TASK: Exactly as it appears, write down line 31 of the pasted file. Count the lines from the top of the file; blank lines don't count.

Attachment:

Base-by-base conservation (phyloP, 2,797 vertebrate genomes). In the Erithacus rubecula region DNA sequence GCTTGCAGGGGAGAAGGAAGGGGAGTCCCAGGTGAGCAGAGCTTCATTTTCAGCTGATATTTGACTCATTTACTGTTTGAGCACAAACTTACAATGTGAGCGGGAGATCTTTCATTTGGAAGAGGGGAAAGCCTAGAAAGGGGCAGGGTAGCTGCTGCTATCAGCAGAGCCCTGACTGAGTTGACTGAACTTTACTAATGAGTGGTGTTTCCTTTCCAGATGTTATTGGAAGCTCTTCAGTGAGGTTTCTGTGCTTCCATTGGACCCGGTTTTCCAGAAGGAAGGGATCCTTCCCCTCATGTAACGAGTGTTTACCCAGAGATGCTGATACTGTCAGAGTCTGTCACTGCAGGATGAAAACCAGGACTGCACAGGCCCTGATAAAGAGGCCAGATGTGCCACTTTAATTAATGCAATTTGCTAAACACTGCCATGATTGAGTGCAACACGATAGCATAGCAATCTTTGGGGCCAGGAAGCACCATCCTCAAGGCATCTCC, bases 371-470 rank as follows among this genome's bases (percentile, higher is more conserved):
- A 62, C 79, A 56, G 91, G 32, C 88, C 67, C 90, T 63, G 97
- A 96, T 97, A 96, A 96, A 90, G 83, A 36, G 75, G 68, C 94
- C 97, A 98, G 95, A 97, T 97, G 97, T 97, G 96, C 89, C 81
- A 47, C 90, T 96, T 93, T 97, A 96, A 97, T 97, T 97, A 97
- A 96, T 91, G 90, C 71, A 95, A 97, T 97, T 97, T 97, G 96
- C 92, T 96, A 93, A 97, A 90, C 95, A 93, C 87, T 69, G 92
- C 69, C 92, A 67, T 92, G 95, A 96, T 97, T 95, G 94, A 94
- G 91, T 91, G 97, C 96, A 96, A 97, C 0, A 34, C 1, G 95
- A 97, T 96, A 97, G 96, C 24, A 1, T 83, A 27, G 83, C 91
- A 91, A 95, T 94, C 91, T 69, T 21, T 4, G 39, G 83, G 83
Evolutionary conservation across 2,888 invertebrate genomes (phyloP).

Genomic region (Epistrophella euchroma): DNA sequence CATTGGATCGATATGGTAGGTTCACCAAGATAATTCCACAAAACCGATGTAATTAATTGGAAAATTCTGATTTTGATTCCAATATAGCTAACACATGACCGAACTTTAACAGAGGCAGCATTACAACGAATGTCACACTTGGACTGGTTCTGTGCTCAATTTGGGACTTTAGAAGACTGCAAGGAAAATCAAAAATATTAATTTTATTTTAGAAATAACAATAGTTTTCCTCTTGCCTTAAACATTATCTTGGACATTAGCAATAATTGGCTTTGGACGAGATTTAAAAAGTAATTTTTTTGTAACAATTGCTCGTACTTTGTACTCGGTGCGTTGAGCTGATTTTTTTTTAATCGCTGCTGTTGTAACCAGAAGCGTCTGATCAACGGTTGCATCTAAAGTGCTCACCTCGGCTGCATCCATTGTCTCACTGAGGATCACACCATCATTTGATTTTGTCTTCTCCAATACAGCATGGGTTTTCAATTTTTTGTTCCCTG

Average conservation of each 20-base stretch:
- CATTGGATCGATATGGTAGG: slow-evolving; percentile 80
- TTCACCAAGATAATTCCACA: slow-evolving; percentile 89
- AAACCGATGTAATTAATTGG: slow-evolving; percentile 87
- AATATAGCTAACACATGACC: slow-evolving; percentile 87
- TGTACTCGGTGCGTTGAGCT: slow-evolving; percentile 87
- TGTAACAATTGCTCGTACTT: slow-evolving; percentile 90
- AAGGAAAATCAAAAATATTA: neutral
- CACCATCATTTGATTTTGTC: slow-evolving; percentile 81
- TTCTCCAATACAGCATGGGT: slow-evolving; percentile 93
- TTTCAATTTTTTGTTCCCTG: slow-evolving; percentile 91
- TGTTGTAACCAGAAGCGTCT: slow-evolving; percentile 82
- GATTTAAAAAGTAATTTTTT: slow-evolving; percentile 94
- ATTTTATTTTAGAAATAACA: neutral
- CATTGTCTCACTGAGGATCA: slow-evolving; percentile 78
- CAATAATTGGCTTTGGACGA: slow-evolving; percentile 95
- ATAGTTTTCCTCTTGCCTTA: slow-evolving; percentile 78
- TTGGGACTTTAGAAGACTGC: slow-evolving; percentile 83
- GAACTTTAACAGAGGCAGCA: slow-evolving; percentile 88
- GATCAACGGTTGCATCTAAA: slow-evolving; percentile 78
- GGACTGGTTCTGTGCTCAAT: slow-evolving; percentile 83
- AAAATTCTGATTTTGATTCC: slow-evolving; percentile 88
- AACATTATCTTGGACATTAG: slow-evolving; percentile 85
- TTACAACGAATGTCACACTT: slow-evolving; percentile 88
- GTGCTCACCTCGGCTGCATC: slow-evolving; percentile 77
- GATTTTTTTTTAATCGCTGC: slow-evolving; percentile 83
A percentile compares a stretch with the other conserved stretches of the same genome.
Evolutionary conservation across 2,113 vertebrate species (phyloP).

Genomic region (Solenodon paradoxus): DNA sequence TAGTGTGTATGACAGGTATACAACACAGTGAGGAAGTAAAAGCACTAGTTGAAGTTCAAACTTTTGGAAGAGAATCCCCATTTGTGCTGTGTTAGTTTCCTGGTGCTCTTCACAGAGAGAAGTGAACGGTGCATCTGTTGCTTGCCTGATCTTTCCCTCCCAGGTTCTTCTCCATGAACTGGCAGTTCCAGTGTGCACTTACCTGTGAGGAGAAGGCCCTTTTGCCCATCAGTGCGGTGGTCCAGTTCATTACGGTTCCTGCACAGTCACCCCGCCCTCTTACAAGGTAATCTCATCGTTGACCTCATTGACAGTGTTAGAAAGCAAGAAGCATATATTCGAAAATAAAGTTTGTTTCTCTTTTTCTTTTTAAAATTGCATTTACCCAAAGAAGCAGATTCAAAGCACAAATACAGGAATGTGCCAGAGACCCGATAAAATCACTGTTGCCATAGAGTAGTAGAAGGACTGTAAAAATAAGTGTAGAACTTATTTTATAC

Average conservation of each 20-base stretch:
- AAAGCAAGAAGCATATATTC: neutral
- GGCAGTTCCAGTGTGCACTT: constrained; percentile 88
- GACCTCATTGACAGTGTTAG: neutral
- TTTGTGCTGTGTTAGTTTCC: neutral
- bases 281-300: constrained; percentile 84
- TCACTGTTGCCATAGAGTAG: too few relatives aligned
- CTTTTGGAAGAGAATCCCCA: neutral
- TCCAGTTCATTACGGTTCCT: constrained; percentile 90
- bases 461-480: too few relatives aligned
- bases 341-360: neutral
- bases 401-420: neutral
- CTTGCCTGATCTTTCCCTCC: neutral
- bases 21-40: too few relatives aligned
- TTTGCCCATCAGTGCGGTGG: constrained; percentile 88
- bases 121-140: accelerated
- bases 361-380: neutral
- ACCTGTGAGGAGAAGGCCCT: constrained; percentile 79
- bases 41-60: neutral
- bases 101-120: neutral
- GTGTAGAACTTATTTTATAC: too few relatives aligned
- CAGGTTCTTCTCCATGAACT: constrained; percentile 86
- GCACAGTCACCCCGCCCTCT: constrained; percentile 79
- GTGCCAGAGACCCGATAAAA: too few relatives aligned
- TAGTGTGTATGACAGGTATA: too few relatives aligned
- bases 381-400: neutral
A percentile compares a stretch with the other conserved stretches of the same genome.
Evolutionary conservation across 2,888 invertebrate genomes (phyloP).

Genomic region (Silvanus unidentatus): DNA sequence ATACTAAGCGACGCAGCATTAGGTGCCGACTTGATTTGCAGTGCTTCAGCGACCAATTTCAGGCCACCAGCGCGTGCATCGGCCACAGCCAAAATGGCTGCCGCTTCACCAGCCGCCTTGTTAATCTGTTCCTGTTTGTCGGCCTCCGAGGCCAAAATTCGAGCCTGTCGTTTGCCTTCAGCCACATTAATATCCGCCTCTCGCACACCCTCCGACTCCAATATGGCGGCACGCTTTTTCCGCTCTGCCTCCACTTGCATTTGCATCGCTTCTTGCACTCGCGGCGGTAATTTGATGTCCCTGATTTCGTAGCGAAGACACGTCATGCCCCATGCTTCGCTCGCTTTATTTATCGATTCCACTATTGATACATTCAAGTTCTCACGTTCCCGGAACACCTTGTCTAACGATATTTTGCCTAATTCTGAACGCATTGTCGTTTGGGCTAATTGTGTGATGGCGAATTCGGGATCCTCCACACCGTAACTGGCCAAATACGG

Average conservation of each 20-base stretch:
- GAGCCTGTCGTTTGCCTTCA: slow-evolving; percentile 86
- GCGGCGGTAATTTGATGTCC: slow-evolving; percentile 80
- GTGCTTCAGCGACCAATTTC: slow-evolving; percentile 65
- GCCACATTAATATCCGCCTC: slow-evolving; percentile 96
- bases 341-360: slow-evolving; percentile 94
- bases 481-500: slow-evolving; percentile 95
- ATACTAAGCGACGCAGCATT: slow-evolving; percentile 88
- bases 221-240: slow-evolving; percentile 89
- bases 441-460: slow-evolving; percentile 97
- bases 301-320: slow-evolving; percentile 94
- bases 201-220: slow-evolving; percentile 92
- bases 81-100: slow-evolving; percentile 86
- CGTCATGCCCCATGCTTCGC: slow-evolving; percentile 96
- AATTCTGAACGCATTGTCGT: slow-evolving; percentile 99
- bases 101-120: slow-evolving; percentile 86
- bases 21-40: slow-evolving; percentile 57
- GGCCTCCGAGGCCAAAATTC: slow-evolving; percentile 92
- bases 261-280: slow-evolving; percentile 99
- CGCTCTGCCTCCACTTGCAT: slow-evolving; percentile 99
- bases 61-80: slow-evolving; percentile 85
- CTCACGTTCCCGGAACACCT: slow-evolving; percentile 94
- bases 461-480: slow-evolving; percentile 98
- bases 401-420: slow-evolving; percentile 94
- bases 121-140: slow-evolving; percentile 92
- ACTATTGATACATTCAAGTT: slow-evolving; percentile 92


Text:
- TTGGGACTTTAGAAGACTGC: slow-evolving; percentile 83